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Abstract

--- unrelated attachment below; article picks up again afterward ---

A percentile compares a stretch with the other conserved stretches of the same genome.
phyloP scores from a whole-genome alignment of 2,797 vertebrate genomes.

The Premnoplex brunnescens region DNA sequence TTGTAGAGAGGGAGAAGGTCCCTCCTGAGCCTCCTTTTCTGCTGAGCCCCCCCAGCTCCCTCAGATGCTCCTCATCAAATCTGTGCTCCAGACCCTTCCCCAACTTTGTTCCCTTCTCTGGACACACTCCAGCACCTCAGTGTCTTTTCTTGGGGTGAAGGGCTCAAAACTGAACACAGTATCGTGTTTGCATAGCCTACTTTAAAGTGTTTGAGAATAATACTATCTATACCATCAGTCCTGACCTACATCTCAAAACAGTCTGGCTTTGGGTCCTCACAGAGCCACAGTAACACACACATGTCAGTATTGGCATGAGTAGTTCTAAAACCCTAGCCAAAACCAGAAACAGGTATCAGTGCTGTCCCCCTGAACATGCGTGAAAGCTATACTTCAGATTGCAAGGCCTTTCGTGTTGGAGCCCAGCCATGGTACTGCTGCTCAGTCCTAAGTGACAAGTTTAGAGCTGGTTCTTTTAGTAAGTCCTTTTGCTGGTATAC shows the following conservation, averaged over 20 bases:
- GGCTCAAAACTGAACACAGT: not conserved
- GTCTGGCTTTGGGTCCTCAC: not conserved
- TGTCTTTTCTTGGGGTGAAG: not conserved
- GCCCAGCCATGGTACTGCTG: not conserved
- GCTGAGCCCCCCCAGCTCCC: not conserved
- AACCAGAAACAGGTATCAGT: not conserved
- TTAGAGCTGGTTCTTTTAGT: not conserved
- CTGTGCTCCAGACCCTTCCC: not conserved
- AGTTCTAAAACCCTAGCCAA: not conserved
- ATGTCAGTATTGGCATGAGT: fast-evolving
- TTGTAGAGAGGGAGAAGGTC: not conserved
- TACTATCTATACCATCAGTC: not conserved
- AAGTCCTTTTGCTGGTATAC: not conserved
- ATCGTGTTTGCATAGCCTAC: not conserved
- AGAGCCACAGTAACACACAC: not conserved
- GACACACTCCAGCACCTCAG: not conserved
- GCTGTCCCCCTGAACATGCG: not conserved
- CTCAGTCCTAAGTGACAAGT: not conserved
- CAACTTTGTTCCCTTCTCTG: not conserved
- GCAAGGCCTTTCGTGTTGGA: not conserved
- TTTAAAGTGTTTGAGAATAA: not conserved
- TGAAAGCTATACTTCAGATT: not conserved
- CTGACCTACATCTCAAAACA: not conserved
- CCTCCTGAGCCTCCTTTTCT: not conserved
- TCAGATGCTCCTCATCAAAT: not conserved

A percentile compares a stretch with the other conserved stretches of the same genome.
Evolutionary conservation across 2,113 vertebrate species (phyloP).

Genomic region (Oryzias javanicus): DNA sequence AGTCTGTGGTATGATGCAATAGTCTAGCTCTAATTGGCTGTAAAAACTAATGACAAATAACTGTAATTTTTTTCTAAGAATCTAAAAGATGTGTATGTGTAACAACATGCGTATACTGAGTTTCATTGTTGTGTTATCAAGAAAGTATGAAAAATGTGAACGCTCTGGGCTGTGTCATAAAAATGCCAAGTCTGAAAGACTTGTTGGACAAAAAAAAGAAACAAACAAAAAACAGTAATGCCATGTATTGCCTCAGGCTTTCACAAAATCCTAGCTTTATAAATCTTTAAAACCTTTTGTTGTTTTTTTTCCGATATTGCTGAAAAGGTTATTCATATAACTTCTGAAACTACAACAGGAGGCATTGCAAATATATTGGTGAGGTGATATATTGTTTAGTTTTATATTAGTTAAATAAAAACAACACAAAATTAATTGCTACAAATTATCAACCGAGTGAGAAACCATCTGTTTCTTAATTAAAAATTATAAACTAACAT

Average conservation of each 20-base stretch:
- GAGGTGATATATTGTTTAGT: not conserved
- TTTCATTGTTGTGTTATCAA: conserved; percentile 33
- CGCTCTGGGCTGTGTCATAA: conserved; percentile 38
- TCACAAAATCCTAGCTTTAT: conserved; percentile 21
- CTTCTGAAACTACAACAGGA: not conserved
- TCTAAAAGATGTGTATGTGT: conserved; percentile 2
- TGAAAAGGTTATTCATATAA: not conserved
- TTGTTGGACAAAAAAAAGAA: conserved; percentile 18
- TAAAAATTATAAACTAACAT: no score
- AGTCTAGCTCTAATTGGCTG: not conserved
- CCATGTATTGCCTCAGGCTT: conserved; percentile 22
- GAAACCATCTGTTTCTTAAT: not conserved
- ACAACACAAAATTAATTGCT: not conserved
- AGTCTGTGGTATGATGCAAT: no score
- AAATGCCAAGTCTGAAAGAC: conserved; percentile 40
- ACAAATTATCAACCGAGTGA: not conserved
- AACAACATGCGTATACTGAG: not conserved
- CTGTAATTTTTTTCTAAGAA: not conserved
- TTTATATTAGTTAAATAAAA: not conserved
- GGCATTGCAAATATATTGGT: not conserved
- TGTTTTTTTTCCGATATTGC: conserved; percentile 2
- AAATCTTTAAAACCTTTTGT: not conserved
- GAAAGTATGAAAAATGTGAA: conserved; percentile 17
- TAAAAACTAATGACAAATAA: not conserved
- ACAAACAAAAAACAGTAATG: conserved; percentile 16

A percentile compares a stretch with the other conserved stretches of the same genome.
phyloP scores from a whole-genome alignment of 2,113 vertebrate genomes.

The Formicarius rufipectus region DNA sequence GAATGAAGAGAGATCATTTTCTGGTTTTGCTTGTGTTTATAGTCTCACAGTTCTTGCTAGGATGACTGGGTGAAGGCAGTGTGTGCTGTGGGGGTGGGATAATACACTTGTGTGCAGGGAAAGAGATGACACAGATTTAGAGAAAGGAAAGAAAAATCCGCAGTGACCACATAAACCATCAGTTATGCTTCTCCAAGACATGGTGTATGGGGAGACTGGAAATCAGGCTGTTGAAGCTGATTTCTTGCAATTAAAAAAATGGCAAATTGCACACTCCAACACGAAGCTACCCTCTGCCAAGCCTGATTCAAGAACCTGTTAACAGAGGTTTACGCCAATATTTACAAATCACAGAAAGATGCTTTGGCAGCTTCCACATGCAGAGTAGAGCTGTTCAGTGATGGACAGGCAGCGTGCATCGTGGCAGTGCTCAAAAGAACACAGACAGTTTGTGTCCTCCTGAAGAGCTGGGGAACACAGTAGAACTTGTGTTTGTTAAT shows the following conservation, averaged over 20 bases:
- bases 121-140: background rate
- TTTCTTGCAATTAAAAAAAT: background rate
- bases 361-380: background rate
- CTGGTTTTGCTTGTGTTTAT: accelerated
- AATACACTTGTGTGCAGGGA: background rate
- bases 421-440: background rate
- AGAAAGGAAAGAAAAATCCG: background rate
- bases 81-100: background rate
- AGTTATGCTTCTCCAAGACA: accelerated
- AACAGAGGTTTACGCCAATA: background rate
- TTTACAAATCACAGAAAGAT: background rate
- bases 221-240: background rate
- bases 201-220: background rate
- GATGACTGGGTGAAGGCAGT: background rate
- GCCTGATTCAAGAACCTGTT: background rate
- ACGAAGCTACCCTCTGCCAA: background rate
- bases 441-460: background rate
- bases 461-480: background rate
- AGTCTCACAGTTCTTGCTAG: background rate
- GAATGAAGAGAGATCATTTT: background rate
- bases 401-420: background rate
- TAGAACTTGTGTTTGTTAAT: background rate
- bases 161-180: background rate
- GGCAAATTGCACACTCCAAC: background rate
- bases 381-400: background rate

Twenty years ago I started work on a doctorate thesis asking the question: “Why has research into new technologies for mine action had so little success?”1 My research discovered that about one billion dollars had been spent by the year 2000 on fundamental and applied research to produce new technologies to solve the mine problem.1 The resulting benefit for humanitarian mine action was indeed very small. Since then, large-scale spending has continued with limited success. Researchers and their funders have not learned from continued, expensive failure. There is clear cause and effect at work, which means that many research projects and programs have followed a similar route to failure.

 

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